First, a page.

Fair Lawn’s Shomrei Torah’s study session looks at medical ethics, medicinal cannabis, and other issues
Just because 22 states have legalized medical marijuana, does that make it completely kosher in the eyes of Jewish law?
This timely topic will be one of the issues explored during “Torah, Text, and Tradition: An Evening of Learning and Sharing,” set to take place from 7 to 9:45 p.m. on January 31 at Fair Lawn’s Congregation Shomrei Torah, 19-10 Morlot Avenue.
Nine members of the Orthodox congregation are offering lectures grouped into three time slots. There are three choices in each slot, providing a smorgasbord of options free of charge to men, women, and teenagers from the greater community.
The idea for the evening came from Rabbi Dr. Wallace Greene, a retired Jewish educator and communal leader who joined Shomrei Torah in 1971. He will present “Medical Marijuana in Halakha,” a subject he has been writing and speaking about for the last two years as part of his greater interest in Jewish bioethics.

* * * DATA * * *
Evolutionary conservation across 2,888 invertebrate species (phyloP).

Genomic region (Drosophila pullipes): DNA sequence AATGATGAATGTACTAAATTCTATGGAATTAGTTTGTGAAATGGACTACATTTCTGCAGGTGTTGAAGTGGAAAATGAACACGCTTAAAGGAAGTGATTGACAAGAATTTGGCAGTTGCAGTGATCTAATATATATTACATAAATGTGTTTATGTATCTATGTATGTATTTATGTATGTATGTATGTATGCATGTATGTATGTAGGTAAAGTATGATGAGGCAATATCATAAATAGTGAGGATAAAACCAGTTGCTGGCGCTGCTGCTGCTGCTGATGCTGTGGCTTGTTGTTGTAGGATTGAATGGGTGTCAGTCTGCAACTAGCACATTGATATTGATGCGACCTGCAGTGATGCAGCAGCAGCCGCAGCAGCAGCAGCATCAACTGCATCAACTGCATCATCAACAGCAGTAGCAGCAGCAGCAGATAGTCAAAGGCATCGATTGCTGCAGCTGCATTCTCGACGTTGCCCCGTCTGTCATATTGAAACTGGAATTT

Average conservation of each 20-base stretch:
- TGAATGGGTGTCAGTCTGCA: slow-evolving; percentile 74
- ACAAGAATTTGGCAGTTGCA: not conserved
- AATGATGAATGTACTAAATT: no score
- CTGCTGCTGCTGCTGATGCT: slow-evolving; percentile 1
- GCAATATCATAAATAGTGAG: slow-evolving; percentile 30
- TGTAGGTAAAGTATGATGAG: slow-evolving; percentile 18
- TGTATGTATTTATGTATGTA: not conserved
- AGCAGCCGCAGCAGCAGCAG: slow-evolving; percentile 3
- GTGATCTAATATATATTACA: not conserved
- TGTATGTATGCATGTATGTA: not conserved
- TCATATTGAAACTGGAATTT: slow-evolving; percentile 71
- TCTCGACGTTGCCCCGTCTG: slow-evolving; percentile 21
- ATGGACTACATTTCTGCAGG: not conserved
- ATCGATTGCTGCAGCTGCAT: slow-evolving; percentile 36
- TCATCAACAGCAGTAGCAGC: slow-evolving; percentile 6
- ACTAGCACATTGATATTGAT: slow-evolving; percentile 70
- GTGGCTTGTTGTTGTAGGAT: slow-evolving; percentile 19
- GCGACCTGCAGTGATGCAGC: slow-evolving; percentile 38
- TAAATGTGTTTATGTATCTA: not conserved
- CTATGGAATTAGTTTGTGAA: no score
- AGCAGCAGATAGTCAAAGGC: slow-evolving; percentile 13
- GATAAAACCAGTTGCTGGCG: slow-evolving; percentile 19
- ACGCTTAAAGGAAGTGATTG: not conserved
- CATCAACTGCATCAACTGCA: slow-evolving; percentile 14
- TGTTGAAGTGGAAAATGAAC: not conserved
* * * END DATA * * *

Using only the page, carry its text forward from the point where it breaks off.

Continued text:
Two weeks ago, when four Jews were killed in a terrorist attack at a kosher supermarket in Paris, Rabbi Yehuda Sarna decided to go to Paris to visit and comfort the community
Rabbi Sarna leads the Bronfman Center for Jewish Life at New York University — the school’s equivalent of a Hillel chapter.
As a native of Montreal, he speaks French. And as a disciple and former intern of Rabbi Avi Weiss, his reaction to a crisis is: “When you feel a personal connection and likely nobody else will be there, just go.”
So two weeks ago, shortly before Shabbat, he posted plans to go to Paris on his Facebook page. Within half an hour, he had found a group of people interested in going with him.